Inter-culture and Weed Control
Uninterrupted weed growth causes about 60% reduction in herb and oil-yields. Hence, mints require weeding and hoeing at regular intervals in the early stages of crop growth. One hand-weeding is required after the first harvest. Sinbar is the only herbicide which controls a large number of weeds effectively, when applied as a post-emergence spray @ 1 kg/ha. However, combining organic mulch with a combination of 0.5 kg/ha of Oxyfluorfen herbicide and weeding or application of Pendimethion herbicide at 1 kg/ha and weeding are found to give excellent weed control throughout the crop growth. Dalapon (4 kg/ha), or Gramaxone (2.5 1/ha) as post-emergent spray; Diuron (2 kg a.i/ha) or Terbacil treatment (2 kg a.i/ha) as preemergent treatment are also recommended for chemical weed control in mints.
In low temperature areas, the plants become dormant in November. In order to give a perennial crop (of 3 years only) in peppermint, recultivation is done either in autumn (November-December) or in spring (March-April). When peppermint is grown as a perennial crop, the first year crop is called ‘Row mint’, while the second and third year crop is called ‘Meadow mint’. This practice is not followed in other mints which are to be planted every year.
Crop Rotation
Crop rotations help to maintain a reasonable control on weed growth, preserve the fertility of the soil and to obtain higher returns from the land. The following crop rotations are in practice in Uttar Pradesh (a) Mint-maize-potato) (b) Mint-early paddy and potato and (c) Mint-late paddy and sweet pea. Whereas, in Punjab, the farmers practice mint-maize and rape seed/mustard and mint-maize and potato or mint and paddy rotation.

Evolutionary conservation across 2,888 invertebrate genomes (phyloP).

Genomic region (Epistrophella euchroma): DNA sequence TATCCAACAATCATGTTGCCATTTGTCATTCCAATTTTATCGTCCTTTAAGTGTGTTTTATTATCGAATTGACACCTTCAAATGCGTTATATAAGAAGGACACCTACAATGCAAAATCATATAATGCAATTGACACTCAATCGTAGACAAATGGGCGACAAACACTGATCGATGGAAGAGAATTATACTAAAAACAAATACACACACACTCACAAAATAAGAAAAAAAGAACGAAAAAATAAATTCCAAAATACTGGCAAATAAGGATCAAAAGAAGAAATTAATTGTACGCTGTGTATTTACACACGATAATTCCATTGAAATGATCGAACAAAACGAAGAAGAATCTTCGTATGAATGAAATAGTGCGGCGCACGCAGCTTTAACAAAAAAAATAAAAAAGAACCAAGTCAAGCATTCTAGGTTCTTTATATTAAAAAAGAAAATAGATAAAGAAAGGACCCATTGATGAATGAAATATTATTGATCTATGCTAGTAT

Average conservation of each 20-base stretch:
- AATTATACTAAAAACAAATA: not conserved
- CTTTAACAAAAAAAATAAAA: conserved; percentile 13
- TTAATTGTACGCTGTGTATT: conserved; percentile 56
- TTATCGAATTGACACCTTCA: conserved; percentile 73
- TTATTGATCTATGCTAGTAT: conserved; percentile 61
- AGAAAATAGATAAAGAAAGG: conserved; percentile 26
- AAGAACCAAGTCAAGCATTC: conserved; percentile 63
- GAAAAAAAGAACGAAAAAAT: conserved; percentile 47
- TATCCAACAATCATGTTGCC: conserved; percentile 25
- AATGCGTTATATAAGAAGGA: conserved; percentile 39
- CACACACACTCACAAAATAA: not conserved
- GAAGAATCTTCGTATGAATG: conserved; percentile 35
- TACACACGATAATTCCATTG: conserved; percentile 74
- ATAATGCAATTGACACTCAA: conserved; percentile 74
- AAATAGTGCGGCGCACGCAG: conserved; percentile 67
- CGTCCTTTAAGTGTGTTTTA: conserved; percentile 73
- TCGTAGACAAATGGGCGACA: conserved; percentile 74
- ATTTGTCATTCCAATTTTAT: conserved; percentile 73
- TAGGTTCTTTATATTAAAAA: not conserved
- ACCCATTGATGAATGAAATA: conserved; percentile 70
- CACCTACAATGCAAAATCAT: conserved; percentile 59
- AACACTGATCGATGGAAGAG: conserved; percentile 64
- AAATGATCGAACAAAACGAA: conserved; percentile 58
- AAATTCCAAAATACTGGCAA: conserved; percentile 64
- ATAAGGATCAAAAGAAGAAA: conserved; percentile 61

The recommendation for the Terai region of Uttar Pradesh is a 2-year rotation of mint-summer fallowing or millet (fodder) followed by mint on poor fertility lands and mint-wheat-paddy and mint on medium fertile lands.
Japanese mint is generally harvested after 100-120 days of planting, when the lower leaves start turning yellow. If the harvesting is delayed the leaves start falling, resulting in loss of oil. Further, harvesting should be done in bright sunny weather. Harvesting consists of cutting the green herb by means of a sickle 2-3 cm above the ground. A second harvest is obtained about 80 days after the first harvest and the third one after about 80 days from the second harvest. Whereas, in peppermint, spearmint and bergamot mints which are grown in temperate climates, the first crop is ready by the end of June and the second in September or October.
A good crop of Japanese mint can give as high a yield as 48 t/ha of fresh herb. However, the average yield of mints from three cuttings is 20-25 t/ha. The fresh herb contains 0.4% oil.
Distillation of Oil
Mint oil is obtained by distilling either the fresh or the dry herb. The distillation is done both in primitive and modern stills; in the former the principle of water and steam-distillation is followed. While in the later steam generated in a separate boiler is employed. The stems are removed from the dried material prior to distillation, because they constitute 30 to 50% of the material and contain only traces of the oil.
The average yield of oil is 50-70 kg/ha. Although bergamot mint as well as Japanse mint  give an average yield of 70-100 kg/ha, the yield of peppermint oil is lower with an average of 50 kg/ha.
Storage of Oil
Mint oil is a light and golden-coloured, motile liquid and it should be completely free from moisture before storage. It is stored in large steel, galvanized steel or aluminium containers, filled up to the brim to protect against any air remaining inside and placed in a cool storage godown, away from light and humidity.


  1. Hindi name of  Mint 
    a. Pudina                  b.  Putiha           c. None
  2. The centre of origin of  Mint is ________
    a. Mediterranean     b. Russia          c. S. Africa
  3. Planting of Mint  is done during __________ month in plains 
    a. Spring                    b. Summer      c. Winter
  4. Planting of Mint  is done during __________ season in temperate climates
    a. Kharif                     b. Summer      c. autumn
  5. The fresh mint contains ________% oil
    a. 0.8                         b. 0.6               c. 0.4